Truth at TPA

Dr. Scott Evans, historian, published author, and teacher at TPA, presented a speech on one of our core values, “Truth at Tempe Preparatory Academy,” at the monthly meeting of the Parent Advisory Council last night.  The speech is available here.

      • Is truth objective?
      • Are there core truths we embrace at TPA?
      • What do C. S. Lewis, Aristotle, Plato, St. Augustine, and John Henry Newman (The Idea of the University) have to say about truth and education?

Besides its provocative and stimulating subject matter, the speech is beautifully written.  I highly recommend it!

  Evans_Truth_at_TPA.pdf (311.9 KiB)

Music Class Schedule

Here is the schedule for the final week of Quarter 1 for my music classes:


  • Monday: Quiz 8, Tonal Names.  Homework: HW40: Pp. 111-112
  • Tuesday: Homework: HW41: Pp. 116-117
  • Wednesday: Portfolio Project recordings.  Homework: HW42: Study for Test 3
  • Thursday: Test 3, Chapter 3.  Last day to record homework.  No homework
  • Friday: Begin preparations for concert.  No homework.


  • Monday: Homework: HW40: Pp. 339-340 (qualities of triads)
  • Tuesday: Quiz 09 Qualities of triads in major. Homework: HW41: Pp. 343-4
  • Wednesday: Portfolio Project Recordings.  Homework: HW42: Pp. 348-9
  • Thursday:  Quiz 10 Chapter 7 terms (not for credit).  Last day to record homework.  Homework: Study for Test 3
  • Friday: Test 3 (Chapter 7)

Vocal fry has plus and minus

The so-called vocal fry has lately been getting some attention.  I have in the past on some occasions recommended using it for a few seconds at a time on a sustained, neutral vowel as a simple form of therapy for a voice that may be a little sick from a cold, especially if a performance is approaching.  The therapy can be helpful for both men and women.

Now, however, thanks to pop culture, the fry is becoming an affected form of speech, especially for young women.

While I don’t really care about linguistic trends, upward mobility, or urban-orientation, I do care about our students’ vocal health.  Used judiciously, the fry can be therapeutic.  As a habitual speech pattern, its effects may be more deleterious.

Change in Music Class Tech Rehearsal

Because of a scheduling conflict with the facility where we are having our tech rehearsal and choir concert, we need to move the tech rehearsal to the day prior to the concert.  I don’t think this will affect any of our students, because the tech rehearsal takes place during the school day and the date and time of the concert is unchanged.

The new date is:

Monday, November 16 (morning) for the tech rehearsal.  TPA provides bus transportation from the campus to the performance venue.  Students wear their normal TPA uniforms.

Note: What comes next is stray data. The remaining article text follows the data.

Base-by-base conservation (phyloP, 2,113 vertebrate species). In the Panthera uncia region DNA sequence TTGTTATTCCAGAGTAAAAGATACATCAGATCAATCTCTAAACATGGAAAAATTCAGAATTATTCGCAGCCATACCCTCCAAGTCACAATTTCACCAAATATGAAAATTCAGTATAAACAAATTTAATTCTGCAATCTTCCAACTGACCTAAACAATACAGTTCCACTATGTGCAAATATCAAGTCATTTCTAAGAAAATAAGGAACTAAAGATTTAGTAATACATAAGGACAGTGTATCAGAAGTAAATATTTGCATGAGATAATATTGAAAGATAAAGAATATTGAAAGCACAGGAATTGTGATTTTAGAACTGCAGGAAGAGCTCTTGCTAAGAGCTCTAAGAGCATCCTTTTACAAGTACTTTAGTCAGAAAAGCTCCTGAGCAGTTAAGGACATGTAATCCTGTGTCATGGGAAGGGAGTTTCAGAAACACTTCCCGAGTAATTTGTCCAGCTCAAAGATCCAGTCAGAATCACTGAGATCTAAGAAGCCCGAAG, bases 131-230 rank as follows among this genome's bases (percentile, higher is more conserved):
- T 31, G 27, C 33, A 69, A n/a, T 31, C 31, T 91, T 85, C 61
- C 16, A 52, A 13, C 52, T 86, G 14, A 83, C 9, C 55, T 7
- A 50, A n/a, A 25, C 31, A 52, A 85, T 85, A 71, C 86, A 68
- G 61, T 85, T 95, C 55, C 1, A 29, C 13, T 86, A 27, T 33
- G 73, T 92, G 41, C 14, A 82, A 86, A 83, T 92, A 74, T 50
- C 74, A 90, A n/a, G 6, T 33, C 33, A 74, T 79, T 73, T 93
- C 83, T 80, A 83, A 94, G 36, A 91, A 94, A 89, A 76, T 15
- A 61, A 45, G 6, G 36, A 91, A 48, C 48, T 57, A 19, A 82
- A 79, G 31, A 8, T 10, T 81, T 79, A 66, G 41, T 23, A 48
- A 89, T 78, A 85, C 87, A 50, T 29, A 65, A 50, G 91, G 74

The concert date remains unchanged:

Tuesday, November 17 (evening) for the concert to which the public is invited.  Students provide their own transportation and wear their concert attire.

For more information, please see the TPA calendar and the course descriptions.

If you anticipate any problems with this change, please let your student’s teacher (Mrs. Wilkison or me) know.

Thank you.

Student night at the opera

Reserve tickets now for student night at the opera!

Special tickets are available for the final dress rehearsal of the mainstage presentation of Arizona Opera’s Florencia en el Amazonas on November 12, 2015, 7pm.  This performance is acceptable for review.  It takes place at Phoenix Symphony Hall.

This performance is reserved specifically for students to get swept away by great music and stories–while enhancing classroom learning with pre-show presentations and classroom resources. Tickets are only $5 for students (FREE for Title 1) and only $10 for chaperones.

Any parent who would like to organize a group purchase please contact Dr. Wolfe.

Is there in Truth No Beauty?

What is the purpose of music?  If it is useless, what’s the point?  Classical thinkers would say the purpose of music is “beauty.”  Post-modernists might reply, “there is no purpose.”  The presence of the ugly in music forces the issue: people vote with their feet and leave the concert hall.  Orchestras, in order to continue to reach their audiences, apologetically abandon up-to-date atonal creations in order to rely on Beethoven and Tchaikovsky.

This subject is explored by internationally honored trumpeter Andrew Balio in an article in The Imaginative Conservative, “For What Does Classical Music Exist?”  In this wide-ranging piece, Balio discusses why orchestras are suffering financially and art museums are not, whether Beauty continues to be relevant in an ugly world, what it is that orchestras are to accomplish, what’s the difference anyway between a rock concert and a classical one, and why the audiences at orchestra concerts tend toward grey hair.

Philosopher Roger Scruton’s Why Beauty Matters explores the same subject in a compelling, 55-minute video from BBC Scotland.  Parental discretion advised.

If you find either of these items compelling or provocative, please let me know.